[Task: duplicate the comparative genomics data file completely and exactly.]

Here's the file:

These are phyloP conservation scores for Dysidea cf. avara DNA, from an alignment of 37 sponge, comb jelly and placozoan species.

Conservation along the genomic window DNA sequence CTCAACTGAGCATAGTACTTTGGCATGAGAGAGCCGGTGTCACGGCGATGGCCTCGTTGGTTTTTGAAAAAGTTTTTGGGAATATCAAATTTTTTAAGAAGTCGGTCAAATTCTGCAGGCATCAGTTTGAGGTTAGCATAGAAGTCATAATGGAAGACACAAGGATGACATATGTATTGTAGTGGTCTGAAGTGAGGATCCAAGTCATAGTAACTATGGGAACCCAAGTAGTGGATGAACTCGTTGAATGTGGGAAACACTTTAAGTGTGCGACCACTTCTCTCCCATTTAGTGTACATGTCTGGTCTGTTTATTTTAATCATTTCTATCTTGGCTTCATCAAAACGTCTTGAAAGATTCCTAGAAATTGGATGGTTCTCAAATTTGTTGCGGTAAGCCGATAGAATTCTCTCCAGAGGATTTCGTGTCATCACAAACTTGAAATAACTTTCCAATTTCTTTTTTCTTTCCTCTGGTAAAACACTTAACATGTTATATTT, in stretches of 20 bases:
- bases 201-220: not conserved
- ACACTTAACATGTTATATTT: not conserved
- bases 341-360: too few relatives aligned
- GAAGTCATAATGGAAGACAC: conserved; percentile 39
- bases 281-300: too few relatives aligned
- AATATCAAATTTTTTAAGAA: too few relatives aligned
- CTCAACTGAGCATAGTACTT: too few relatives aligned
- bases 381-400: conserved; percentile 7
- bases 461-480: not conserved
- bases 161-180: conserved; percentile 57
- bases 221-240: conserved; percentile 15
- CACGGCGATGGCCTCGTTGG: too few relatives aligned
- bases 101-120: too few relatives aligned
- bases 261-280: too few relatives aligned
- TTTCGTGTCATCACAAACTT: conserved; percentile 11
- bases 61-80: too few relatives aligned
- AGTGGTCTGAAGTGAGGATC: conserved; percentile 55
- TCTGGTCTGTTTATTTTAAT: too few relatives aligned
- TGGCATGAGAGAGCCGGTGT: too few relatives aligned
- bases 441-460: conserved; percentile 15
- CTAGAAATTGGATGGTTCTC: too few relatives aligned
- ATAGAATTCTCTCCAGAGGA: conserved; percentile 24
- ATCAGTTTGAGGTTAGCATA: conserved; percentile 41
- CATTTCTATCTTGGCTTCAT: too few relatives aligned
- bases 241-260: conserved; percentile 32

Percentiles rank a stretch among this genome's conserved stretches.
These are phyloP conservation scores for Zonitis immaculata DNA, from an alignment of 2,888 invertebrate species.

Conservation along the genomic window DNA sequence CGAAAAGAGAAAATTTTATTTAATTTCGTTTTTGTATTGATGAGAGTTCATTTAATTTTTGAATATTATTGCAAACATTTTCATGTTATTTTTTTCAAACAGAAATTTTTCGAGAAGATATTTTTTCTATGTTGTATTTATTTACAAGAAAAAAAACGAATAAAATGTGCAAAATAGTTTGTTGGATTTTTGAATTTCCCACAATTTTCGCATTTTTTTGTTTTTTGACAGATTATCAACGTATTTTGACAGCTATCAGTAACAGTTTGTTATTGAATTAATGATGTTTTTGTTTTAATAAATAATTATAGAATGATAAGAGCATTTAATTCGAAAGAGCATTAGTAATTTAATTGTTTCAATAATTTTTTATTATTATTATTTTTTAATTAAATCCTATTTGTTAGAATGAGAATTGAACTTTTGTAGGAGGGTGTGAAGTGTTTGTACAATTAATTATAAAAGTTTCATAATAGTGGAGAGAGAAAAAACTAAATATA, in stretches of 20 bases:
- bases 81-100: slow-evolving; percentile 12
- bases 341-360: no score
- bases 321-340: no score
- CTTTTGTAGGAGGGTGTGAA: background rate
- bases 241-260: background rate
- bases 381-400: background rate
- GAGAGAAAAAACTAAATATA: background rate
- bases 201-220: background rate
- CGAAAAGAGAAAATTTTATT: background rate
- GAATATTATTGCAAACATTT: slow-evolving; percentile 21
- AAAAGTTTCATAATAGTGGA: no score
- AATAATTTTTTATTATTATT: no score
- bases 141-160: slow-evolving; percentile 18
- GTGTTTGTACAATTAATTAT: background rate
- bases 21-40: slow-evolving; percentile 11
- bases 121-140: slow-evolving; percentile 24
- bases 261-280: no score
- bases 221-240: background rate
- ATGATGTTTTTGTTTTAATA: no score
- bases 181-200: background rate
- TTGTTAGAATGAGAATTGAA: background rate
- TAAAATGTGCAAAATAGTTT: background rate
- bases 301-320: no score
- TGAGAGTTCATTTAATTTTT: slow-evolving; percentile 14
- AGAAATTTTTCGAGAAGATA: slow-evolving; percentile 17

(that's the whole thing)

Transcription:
These are phyloP conservation scores for Dysidea cf. avara DNA, from an alignment of 37 sponge, comb jelly and placozoan species.

Conservation along the genomic window DNA sequence CTCAACTGAGCATAGTACTTTGGCATGAGAGAGCCGGTGTCACGGCGATGGCCTCGTTGGTTTTTGAAAAAGTTTTTGGGAATATCAAATTTTTTAAGAAGTCGGTCAAATTCTGCAGGCATCAGTTTGAGGTTAGCATAGAAGTCATAATGGAAGACACAAGGATGACATATGTATTGTAGTGGTCTGAAGTGAGGATCCAAGTCATAGTAACTATGGGAACCCAAGTAGTGGATGAACTCGTTGAATGTGGGAAACACTTTAAGTGTGCGACCACTTCTCTCCCATTTAGTGTACATGTCTGGTCTGTTTATTTTAATCATTTCTATCTTGGCTTCATCAAAACGTCTTGAAAGATTCCTAGAAATTGGATGGTTCTCAAATTTGTTGCGGTAAGCCGATAGAATTCTCTCCAGAGGATTTCGTGTCATCACAAACTTGAAATAACTTTCCAATTTCTTTTTTCTTTCCTCTGGTAAAACACTTAACATGTTATATTT, in stretches of 20 bases:
- bases 201-220: not conserved
- ACACTTAACATGTTATATTT: not conserved
- bases 341-360: too few relatives aligned
- GAAGTCATAATGGAAGACAC: conserved; percentile 39
- bases 281-300: too few relatives aligned
- AATATCAAATTTTTTAAGAA: too few relatives aligned
- CTCAACTGAGCATAGTACTT: too few relatives aligned
- bases 381-400: conserved; percentile 7
- bases 461-480: not conserved
- bases 161-180: conserved; percentile 57
- bases 221-240: conserved; percentile 15
- CACGGCGATGGCCTCGTTGG: too few relatives aligned
- bases 101-120: too few relatives aligned
- bases 261-280: too few relatives aligned
- TTTCGTGTCATCACAAACTT: conserved; percentile 11
- bases 61-80: too few relatives aligned
- AGTGGTCTGAAGTGAGGATC: conserved; percentile 55
- TCTGGTCTGTTTATTTTAAT: too few relatives aligned
- TGGCATGAGAGAGCCGGTGT: too few relatives aligned
- bases 441-460: conserved; percentile 15
- CTAGAAATTGGATGGTTCTC: too few relatives aligned
- ATAGAATTCTCTCCAGAGGA: conserved; percentile 24
- ATCAGTTTGAGGTTAGCATA: conserved; percentile 41
- CATTTCTATCTTGGCTTCAT: too few relatives aligned
- bases 241-260: conserved; percentile 32

Percentiles rank a stretch among this genome's conserved stretches.
These are phyloP conservation scores for Zonitis immaculata DNA, from an alignment of 2,888 invertebrate species.

Conservation along the genomic window DNA sequence CGAAAAGAGAAAATTTTATTTAATTTCGTTTTTGTATTGATGAGAGTTCATTTAATTTTTGAATATTATTGCAAACATTTTCATGTTATTTTTTTCAAACAGAAATTTTTCGAGAAGATATTTTTTCTATGTTGTATTTATTTACAAGAAAAAAAACGAATAAAATGTGCAAAATAGTTTGTTGGATTTTTGAATTTCCCACAATTTTCGCATTTTTTTGTTTTTTGACAGATTATCAACGTATTTTGACAGCTATCAGTAACAGTTTGTTATTGAATTAATGATGTTTTTGTTTTAATAAATAATTATAGAATGATAAGAGCATTTAATTCGAAAGAGCATTAGTAATTTAATTGTTTCAATAATTTTTTATTATTATTATTTTTTAATTAAATCCTATTTGTTAGAATGAGAATTGAACTTTTGTAGGAGGGTGTGAAGTGTTTGTACAATTAATTATAAAAGTTTCATAATAGTGGAGAGAGAAAAAACTAAATATA, in stretches of 20 bases:
- bases 81-100: slow-evolving; percentile 12
- bases 341-360: no score
- bases 321-340: no score
- CTTTTGTAGGAGGGTGTGAA: background rate
- bases 241-260: background rate
- bases 381-400: background rate
- GAGAGAAAAAACTAAATATA: background rate
- bases 201-220: background rate
- CGAAAAGAGAAAATTTTATT: background rate
- GAATATTATTGCAAACATTT: slow-evolving; percentile 21
- AAAAGTTTCATAATAGTGGA: no score
- AATAATTTTTTATTATTATT: no score
- bases 141-160: slow-evolving; percentile 18
- GTGTTTGTACAATTAATTAT: background rate
- bases 21-40: slow-evolving; percentile 11
- bases 121-140: slow-evolving; percentile 24
- bases 261-280: no score
- bases 221-240: background rate
- ATGATGTTTTTGTTTTAATA: no score
- bases 181-200: background rate
- TTGTTAGAATGAGAATTGAA: background rate
- TAAAATGTGCAAAATAGTTT: background rate
- bases 301-320: no score
- TGAGAGTTCATTTAATTTTT: slow-evolving; percentile 14
- AGAAATTTTTCGAGAAGATA: slow-evolving; percentile 17